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Tariq Azizs' house

Middle East Iraq 2003 Tariq Azizs

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#1 Uncle Sid

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Posted 11 April 2003 - 09:26 AM

An article about what people found when checking out the personal residence of Iraqi Deputy Prime Minister Tariq Aziz.  


The eerie thing is that the stuff in there reminds me what I might see if I went over to a friend's house.  Some US DVDs, Britney Spears pictures.... a book called Cracking the GMAT?  

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#2 tennyson

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Posted 11 April 2003 - 09:29 AM

For a son or grandson I guess. There were definitely some pretty incongrous things in there though.
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#3 RommieSG


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Posted 11 April 2003 - 09:36 AM

Research materials perhaps?

Hey, like I said in chat, at least he didn't have an Aquaman figure. :p

Rommie :lol:
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#4 Rov Judicata

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Posted 11 April 2003 - 09:59 AM

Zack posted something similar in the War Updates thread.

And yeah, it's really odd... what's next, IraqiDisneyWorld?
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#5 Uncle Sid

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Posted 11 April 2003 - 10:28 AM

Yeah, I read the thread Zack posted the link in right after I posted this one and I was like "d'oh!"  Nevertheless, I do think it strange enough to warrant it's own topic, though.

I think it also points out a lesson.  Granted that the house probably contained things that were culturally unique to Arabs or Iraq, but I think that the very fact that we can recognize the things that you find in such a place sould say something to us.  While Tariq Aziz is naturally an accessory to human rights crimes and other atrocities in Iraq and also in the places that Iraq's regime has affected, I never really envisioned him as a stereotypical bad guy.  While there are over the top loonies like Uday Hussein with his white stallions, his book of kept women and his torture chambers under the Olympic Committee headquarters, there are also calm, studious, patient and otherwise "upstanding" people who also find themselves supporting a regime of excesses.  What are the basic differences between Tariq Aziz and say, you or I?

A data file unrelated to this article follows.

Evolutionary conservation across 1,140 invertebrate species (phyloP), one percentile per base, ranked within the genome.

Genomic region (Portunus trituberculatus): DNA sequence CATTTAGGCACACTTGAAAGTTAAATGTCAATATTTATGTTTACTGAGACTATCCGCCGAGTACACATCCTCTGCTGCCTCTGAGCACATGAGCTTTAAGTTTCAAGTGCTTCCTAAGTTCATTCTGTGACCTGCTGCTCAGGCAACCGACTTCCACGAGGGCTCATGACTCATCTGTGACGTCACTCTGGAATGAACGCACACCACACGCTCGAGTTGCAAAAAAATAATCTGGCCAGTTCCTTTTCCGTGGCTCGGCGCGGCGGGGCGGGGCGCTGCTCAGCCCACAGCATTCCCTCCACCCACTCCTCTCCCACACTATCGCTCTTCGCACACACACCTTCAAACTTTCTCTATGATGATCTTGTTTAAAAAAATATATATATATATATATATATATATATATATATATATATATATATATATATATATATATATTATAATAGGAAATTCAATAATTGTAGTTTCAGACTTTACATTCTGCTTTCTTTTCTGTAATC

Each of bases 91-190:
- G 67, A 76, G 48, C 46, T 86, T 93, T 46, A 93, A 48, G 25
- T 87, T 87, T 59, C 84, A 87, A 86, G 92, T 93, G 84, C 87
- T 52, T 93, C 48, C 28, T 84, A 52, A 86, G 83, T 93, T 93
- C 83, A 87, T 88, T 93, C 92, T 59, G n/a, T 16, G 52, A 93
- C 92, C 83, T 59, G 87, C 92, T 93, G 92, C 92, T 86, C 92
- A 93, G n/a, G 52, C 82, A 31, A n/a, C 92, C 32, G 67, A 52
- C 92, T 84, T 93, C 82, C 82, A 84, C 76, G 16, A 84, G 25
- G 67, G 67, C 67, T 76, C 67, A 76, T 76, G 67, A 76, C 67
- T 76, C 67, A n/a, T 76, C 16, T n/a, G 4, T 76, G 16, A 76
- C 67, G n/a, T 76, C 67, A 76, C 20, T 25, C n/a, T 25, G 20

As funny as some of the things are, the comparisions are somewhat chilling.  I'd almost prefer to find a torture chamber than Sleepless in Seattle in that mansion.   Even if much of the pop culture stuff was in there for children or grandchildren, what does it say about those things if a senior henchman of a brutal dictator finds their presence in his home unobjectionable.  Of course, Tariq Aziz's household is not alone in the world for having an admiration for American goods and culture.  The question is, how can it be so easy to divorce the objects of our culture from the principles of liberty that supposedly make our success possible?  I wonder about that sometimes....
I can picture in my mind a world without war, a world without hate. And I can picture us attacking that world, because they'd never expect it. - Jack Handey

#6 Anastashia


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Posted 11 April 2003 - 10:37 AM

I found the selection of books quite interesting. Having spent 22 years in the USN with time analyzing maritime transportation during both the Iran-Iraq conflict and Desert Storm, then moving to work for a major US oil company for two years, I would have found that collection very much at home on my shelves. Actually, Yergin's "The Prize" is still up in my box of oil industry materials and was a fasinating read indeed.


Edited by Anastashia, 11 April 2003 - 10:41 AM.

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